Richer countries, which produce most of the global trash heap, do the most to collect their garbage.

But in both rich and poor countries, the vast majority of garbage — 59 percent in both rich and poor countries — ends up in landfill where it is simply covered over. Otherwise, garbage goes to dumps (33 percent in rich countries, 13 percent in poor ones).

Only 2 percent is recycled or turned into compost in rich countries.


Photo taken in Burkina Faso by Marco Bellucci

Zero percent of trash is recycled in poor countries and one percent becomes compost — and one percent goes to people’s incomes.

(4) What Kind of Waste?

Heaps of discarded glass candle offerings, garbage, behind a shrine, Mexico

Photo of discarded glass candle offerings behind a shrine in Mexico by Wonderlane

Around the globe, organic waste makes up 46 percent of garbage. Paper comprises about 17 percent and plastic about 10 percent; glass and metal make up 9 percent together.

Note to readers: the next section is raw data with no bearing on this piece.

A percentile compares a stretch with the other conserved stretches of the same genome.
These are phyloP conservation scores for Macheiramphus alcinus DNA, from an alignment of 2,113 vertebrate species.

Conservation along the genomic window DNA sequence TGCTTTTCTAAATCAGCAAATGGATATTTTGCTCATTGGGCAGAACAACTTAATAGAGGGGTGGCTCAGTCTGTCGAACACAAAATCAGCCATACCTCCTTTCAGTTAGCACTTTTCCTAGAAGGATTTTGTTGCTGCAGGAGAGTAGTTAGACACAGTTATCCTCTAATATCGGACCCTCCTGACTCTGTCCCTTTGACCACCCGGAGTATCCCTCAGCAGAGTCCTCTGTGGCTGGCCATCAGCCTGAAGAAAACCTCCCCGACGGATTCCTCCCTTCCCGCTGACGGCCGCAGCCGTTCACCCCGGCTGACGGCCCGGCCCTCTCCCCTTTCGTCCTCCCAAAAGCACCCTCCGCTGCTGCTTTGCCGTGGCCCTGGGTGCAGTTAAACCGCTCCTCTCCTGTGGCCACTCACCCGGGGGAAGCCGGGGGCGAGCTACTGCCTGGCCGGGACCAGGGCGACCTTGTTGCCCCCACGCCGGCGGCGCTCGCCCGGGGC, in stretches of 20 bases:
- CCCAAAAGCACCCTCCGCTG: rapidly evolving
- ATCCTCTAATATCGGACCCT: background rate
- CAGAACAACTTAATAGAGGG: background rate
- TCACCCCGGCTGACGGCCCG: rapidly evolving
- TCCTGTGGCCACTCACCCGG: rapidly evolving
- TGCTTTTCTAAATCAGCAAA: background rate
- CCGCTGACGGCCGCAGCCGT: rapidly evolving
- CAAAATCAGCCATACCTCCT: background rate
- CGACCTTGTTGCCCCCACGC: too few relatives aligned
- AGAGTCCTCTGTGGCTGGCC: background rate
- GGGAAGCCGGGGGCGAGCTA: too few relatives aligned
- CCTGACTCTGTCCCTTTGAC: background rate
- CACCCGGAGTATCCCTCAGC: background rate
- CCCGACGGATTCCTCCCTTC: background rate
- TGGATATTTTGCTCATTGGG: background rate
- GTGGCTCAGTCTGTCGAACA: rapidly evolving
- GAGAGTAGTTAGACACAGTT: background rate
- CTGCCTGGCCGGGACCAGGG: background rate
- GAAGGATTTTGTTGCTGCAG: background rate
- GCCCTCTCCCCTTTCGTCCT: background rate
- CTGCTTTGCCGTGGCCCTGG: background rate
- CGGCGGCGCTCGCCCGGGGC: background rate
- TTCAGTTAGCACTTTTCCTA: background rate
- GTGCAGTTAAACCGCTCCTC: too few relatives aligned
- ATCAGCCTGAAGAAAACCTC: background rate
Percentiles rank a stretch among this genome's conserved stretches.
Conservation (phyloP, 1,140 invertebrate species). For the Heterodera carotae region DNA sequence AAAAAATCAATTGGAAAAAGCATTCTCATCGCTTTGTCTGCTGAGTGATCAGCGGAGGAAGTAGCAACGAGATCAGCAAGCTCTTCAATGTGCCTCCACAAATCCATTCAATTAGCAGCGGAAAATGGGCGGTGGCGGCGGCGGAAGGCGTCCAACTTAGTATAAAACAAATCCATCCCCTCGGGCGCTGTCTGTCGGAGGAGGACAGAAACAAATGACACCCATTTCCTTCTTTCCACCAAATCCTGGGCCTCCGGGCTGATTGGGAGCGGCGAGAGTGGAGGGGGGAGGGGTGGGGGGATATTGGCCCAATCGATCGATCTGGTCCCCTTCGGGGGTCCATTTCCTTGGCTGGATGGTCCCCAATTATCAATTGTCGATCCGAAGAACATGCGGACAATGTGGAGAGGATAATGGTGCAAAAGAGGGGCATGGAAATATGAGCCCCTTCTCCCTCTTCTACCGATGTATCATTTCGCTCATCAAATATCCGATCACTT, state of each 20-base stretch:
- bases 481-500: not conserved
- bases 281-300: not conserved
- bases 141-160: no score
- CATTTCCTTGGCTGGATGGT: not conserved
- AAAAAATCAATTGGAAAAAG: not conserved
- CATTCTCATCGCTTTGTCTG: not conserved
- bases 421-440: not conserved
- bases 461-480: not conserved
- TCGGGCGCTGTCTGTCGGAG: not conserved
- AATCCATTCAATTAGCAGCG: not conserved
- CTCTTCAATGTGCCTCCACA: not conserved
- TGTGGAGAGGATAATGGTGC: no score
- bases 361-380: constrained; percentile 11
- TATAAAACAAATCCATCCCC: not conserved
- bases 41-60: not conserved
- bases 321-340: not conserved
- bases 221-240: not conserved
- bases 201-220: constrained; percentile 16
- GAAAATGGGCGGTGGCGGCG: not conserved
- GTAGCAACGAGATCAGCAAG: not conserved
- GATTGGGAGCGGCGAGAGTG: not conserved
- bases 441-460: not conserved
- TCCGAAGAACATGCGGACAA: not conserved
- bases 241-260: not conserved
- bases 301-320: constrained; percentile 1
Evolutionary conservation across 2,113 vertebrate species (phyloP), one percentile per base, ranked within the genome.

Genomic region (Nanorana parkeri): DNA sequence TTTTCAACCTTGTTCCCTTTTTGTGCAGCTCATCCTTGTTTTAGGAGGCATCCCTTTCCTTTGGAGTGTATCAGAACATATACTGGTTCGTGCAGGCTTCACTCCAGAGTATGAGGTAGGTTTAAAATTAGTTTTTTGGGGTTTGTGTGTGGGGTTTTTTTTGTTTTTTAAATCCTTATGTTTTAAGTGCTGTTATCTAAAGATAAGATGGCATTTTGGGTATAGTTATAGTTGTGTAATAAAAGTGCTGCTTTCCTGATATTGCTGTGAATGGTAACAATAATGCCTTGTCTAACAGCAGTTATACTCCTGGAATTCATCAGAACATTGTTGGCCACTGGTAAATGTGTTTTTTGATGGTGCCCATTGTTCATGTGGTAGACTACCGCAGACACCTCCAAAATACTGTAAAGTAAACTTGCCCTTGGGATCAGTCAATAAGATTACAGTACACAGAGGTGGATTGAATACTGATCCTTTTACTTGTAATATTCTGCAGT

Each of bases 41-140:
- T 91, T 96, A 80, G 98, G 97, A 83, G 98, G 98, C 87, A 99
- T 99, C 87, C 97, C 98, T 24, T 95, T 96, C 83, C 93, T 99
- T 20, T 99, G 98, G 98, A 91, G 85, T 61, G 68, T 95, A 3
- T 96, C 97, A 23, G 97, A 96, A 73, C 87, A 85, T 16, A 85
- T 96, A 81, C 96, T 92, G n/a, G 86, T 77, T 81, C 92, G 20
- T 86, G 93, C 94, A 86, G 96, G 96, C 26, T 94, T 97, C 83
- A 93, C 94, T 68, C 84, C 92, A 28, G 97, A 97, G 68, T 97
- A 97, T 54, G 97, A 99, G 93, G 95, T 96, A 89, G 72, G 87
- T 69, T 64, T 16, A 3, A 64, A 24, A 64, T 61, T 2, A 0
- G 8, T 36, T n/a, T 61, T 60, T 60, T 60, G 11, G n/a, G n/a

India : Andhra Pradesh : Puttaparthy / Puttaparthi : garbage : litter : waste


Photo taken in Andhra Pradesh, India, by artist in doing nothing


It goes without saying that all of this garbage has an impact on the environment. Post-consumer waste is estimated to account for about 5 percent of total global greenhouse gas emissions. Methane from landfills accounts for 12 percent of total global methane emissions.

Manila Bay

Photo of Manila Bay by ~MVI~

(5) What Can We Do?

Recycling bins


Photo by Olishaw

The World Bank offers a few suggestions for policy changes to reduce carbon gas emissions:

  • public education;
  • pricing mechanisms such as charging for products so as to “stimulate consumer behavior to reduce waste generation and increase recycling” and such as charging more for a higher quantity of waste disposal;